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Zonbu: an intersection of open source, Web 2.0 and energy efficiency

Salon.com recently reviewed Zonbu, a highly compact general-purpose computer with no moving parts.

Zonbu's key features are its incredibly low power consumption, network-connected storage and that it works right out of the box without any installation. Under the covers, it's a Gentoo Linux installation with mainstream open source apps such as OpenOffice and Firefox.

Zonbu skins
Zonbu and its skins — high-powered dressing for a low-power device

Price-wise, you can get the Zonbu for as little as $99 if you commit to two years' subscription to the network storage. Understanding the open source ethos, Zonbu also offer the box without any tether for $250. As with the Mac mini, supplying the keyboard, mouse and monitor is up to you.

Preloaded with an office suite, email, IM, web browser, multimedia player, games and Skype, Zonbu is aimed at being a general computing appliance. You can't install anything else on it, but then again, that way you can't break it easily either. It sounds the sort of thing I'd be happy leaving with non-technical family and friends.

Storage with Amazon S3

Low-power solid state devices are nothing new of course, there are a variety available, and things such as the NSLU2 have been in production for some years. The novel thing about the Zonbu however is in how it manages its storage.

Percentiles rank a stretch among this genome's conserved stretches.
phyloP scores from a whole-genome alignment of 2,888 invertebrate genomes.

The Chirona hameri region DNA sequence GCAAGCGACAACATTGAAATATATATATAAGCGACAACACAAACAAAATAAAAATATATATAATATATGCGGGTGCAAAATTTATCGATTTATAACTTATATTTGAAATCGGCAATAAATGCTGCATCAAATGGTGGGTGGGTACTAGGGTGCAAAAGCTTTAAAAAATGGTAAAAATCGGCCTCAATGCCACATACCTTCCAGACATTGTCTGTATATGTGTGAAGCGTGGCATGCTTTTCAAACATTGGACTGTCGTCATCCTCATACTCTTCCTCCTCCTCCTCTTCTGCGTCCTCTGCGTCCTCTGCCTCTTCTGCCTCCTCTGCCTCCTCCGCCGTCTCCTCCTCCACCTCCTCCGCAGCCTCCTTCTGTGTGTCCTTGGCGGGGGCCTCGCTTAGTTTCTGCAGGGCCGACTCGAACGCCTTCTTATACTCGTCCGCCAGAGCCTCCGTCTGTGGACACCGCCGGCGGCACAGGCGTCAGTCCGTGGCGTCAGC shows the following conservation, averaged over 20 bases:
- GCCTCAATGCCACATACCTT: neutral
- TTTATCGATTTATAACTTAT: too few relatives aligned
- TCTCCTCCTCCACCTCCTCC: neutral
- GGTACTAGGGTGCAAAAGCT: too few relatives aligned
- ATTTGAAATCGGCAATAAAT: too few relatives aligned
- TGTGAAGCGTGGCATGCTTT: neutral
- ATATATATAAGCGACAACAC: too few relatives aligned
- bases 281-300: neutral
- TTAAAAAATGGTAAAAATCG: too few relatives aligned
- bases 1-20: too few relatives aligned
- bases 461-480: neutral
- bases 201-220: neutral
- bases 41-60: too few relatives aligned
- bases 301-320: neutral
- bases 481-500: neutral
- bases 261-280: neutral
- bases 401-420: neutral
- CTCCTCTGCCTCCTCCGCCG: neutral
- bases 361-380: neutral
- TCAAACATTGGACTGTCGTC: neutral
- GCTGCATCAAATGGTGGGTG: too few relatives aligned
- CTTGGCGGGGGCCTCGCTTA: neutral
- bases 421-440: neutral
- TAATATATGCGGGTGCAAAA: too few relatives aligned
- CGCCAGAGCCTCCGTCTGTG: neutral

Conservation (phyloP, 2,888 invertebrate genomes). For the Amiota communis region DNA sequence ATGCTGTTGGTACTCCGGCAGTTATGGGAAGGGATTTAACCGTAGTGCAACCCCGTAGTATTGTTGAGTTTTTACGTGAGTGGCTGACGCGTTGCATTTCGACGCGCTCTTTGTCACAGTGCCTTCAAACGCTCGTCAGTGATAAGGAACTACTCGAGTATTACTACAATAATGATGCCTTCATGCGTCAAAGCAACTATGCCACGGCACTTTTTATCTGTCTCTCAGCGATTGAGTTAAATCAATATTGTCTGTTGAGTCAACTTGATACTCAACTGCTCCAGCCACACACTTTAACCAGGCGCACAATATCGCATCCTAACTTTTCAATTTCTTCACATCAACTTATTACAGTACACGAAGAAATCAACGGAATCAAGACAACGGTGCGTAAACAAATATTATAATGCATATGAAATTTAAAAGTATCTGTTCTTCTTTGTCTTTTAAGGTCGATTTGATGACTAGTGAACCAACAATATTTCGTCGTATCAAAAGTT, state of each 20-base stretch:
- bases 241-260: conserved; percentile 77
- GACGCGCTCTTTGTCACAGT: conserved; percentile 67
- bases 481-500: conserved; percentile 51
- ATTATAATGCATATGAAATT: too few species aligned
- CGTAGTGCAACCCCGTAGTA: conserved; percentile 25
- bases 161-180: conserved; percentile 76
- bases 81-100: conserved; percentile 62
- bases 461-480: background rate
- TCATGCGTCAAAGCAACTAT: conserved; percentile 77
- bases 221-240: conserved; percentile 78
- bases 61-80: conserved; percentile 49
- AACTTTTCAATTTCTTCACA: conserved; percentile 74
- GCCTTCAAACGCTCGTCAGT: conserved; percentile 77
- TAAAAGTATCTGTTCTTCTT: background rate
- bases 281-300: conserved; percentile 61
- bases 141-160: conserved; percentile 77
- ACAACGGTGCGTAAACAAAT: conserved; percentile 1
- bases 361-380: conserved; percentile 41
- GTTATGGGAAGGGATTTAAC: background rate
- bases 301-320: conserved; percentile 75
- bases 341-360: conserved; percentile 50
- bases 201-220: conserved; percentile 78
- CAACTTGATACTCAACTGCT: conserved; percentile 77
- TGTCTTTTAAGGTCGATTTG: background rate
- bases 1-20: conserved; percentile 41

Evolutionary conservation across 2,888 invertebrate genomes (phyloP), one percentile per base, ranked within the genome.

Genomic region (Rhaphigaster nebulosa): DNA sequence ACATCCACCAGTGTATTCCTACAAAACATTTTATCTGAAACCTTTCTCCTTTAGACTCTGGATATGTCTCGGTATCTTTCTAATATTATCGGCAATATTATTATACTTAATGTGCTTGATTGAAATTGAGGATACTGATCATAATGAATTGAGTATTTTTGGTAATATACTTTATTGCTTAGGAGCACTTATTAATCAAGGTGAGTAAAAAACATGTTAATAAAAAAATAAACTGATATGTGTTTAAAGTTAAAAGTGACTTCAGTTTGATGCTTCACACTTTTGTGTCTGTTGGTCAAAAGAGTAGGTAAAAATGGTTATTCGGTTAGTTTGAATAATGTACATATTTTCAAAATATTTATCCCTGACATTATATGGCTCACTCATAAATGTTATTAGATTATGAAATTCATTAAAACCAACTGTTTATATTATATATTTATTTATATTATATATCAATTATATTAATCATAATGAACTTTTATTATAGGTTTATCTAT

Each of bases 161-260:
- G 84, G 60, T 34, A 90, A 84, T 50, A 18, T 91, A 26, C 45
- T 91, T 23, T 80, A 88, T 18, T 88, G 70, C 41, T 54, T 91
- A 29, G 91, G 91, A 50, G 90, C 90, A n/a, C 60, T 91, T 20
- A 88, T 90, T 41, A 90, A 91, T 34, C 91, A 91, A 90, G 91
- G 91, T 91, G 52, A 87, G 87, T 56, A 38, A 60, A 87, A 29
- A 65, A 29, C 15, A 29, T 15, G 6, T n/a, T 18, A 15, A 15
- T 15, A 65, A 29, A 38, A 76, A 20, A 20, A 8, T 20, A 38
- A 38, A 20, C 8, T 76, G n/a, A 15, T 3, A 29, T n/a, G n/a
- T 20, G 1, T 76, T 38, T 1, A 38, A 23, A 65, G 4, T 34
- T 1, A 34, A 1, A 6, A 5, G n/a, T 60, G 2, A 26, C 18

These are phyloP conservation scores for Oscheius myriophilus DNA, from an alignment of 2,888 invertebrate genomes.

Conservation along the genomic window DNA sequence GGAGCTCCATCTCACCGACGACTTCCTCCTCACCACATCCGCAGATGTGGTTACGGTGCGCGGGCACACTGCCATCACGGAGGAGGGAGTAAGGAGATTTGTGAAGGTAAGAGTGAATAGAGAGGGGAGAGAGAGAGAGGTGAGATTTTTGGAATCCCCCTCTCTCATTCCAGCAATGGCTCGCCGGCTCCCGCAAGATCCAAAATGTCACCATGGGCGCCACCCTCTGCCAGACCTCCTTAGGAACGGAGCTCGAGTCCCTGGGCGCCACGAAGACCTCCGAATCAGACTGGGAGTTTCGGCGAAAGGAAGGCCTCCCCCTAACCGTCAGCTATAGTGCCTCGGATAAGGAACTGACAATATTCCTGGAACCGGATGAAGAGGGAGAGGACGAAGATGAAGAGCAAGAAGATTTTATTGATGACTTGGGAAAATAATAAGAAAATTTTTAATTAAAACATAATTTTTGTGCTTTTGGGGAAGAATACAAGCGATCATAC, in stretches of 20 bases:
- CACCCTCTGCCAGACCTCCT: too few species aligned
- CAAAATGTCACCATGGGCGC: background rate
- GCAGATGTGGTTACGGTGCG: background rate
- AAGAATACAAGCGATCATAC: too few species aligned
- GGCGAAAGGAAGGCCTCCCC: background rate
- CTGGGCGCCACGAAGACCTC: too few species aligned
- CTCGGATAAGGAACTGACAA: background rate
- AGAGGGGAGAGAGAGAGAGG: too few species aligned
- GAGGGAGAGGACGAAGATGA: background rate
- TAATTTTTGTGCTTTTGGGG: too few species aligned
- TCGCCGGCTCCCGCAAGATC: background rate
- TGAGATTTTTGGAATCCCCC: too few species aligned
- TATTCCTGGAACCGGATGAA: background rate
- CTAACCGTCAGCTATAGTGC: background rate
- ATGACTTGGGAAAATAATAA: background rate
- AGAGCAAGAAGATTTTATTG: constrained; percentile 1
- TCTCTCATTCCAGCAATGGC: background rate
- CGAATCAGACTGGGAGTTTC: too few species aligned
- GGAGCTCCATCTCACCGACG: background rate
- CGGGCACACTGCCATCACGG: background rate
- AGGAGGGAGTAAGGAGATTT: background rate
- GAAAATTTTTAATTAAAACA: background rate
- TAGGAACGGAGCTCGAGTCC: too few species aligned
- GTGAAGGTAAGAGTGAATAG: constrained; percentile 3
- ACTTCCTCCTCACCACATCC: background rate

The Zonbu has 4GB of compact flash storage on board, which it uses as a cache for Amazon's S3 storage network. All your files get encrypted and sent to S3, and are retrieved when you need them. One really neat consequence of this is that you can get at your data via the web any time you want.

Secondly, it gives me some sense of security for my data. I don't know if Zonbu will give me the 'keys' to my data on S3, but it wouldn't be hard for them to provide an easy way to migrate out. Either way, S3 is a place I'd trust with my data.

Why Zonbu is important

Windows, and to some extent, Mac OS X, are becoming the needy children of computing, always tugging on your arm and asking you something. In contrast, Zonbu looks like a great step towards "appliance computing". Its features are more like those you'd expect from your phone or cable TV provider:

  • it's a black-box appliance that users don't need to care about, with little or no vulnerability to malware
  • the real value of the product is in the network
  • the system is upgraded as part of the subscription

Zonbu has the potential to change domestic computing. The low price point lowers the barrier to computer ownership. Low maintenance needs lower the technical barrier to entry and use. And Zonbu's a green and economical technology, yet as useful as the full power version.

As a company, I feel Zonbu to be a well-intentioned player because of their strong support for open source, and the ease with which you can get at your data despite its appliance nature. I hope they continue to develop in this open data direction.

Zonbu itself probably won't attain ubiquity, but it will change the marketplace and open up a new category of network-connected appliances for the home.

Further reading

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